Video: Russert analysis

updated 9/17/2004 3:02:15 PM ET 2004-09-17T19:02:15

President Bush is dusting off his fund-raiser-in-chief hat and resuming the task of collecting campaign cash for himself and other Republican candidates.

He was raising money Friday in Washington and North Carolina and, while down south, was holding an event designed to boost his standing among women voters.

Bush also rolled out a TV ad that contrasts his economic plan with Kerry’s, arguing that “liberals in Congress and Kerry’s plan” would raise taxes on small businesses, which would “hurt jobs, hurt small business and hurt our economy.”

A new radio spot features Jay Moccia, a law enforcement officer from Kerry’s home state of Massachusetts who claims that Kerry “and his liberal buddies in Congress want to make all the decisions for you, and then stick you with the bill.”

Bush last appeared at a fund-raiser Aug. 13 in Seattle, and has spent far less time raising money in recent months than campaigning.

Both he and Democratic challenger John Kerry have accepted $75 million in taxpayer money for the general campaign, but the GOP and Democratic parties will spend tens of millions more and the candidates continue to help raise that cash. The parties can spend roughly $16 million each in coordination with their presidential nominees, and unlimited amounts independent of them.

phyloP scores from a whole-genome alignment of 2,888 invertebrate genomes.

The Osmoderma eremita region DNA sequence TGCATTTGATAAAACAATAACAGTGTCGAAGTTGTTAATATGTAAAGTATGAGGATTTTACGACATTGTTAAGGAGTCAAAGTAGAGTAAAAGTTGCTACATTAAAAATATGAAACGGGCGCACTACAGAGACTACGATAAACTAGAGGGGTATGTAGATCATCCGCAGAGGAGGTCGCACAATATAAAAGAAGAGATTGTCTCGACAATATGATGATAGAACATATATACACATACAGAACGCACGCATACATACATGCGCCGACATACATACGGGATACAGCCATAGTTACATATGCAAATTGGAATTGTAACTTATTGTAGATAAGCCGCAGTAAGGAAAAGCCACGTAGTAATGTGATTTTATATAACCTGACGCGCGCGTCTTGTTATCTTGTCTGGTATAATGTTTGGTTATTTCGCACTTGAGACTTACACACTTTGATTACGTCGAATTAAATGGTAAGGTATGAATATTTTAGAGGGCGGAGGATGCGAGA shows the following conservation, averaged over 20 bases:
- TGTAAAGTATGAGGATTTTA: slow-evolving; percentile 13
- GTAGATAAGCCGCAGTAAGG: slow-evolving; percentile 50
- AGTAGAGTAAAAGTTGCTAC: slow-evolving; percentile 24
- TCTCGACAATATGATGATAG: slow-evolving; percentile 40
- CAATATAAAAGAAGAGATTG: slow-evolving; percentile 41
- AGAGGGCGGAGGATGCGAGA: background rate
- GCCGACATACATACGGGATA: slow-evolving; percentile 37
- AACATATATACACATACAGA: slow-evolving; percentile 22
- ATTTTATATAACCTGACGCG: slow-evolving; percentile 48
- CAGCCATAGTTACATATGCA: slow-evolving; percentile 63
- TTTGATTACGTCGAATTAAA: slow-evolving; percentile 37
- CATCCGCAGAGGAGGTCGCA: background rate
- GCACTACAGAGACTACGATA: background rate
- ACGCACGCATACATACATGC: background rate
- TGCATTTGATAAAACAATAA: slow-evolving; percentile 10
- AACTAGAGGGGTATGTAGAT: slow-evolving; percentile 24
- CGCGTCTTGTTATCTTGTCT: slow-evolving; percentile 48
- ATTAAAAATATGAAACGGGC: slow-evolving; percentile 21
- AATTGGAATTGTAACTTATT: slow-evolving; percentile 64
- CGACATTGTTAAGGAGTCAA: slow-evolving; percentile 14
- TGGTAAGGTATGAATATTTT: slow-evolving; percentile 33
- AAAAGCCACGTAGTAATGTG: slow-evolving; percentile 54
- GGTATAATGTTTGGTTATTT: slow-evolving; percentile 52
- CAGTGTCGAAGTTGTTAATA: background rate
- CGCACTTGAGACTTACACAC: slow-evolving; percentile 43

Bush was to attend a Republican Party fund-raiser at a Washington hotel before another at the Charlotte, N.C., home of C.D. Spangler Jr., a retired banker and former president of the University of North Carolina system. The Charlotte fund-raiser also will benefit the campaign of GOP Rep. Richard Burr, who is running for an open Senate seat against Democrat Erskine Bowles, a former chief of staff to President Clinton.

Talking comp time
In between, Bush was to talk up the benefits to women of his policies on comp time, job training, welfare-to-work, medical malpractice lawsuits and other issues.

The event has Bush campaigning in the home state of Democratic vice presidential nominee John Edwards, a senator from North Carolina. The Kerry-Edwards ticket has been campaigning aggressively there in hopes of putting the state’s 15 electoral votes in play, though it was last carried by a Democrat in 1976 and Bush easily won there in 2000.

Polls last month showed Bush with a narrow lead in the state.

Bush, who aims to put North Carolina out of contention before Kerry boosts his advertising spending there, was last in the state in July, for another fund-raiser.

From North Carolina, Bush was traveling to his family’s compound in Kennebunkport, Maine, where he was spending the weekend. He leaves Sunday to visit hurricane-ravaged Alabama and Florida before returning to Washington.

The hastily arranged Gulf Coast visit forced aides to shelve plans for Bush to attend a NASCAR race and campaign event in New Hampshire on Sunday. The campaign event in Derry, N.H., is now scheduled for Monday.

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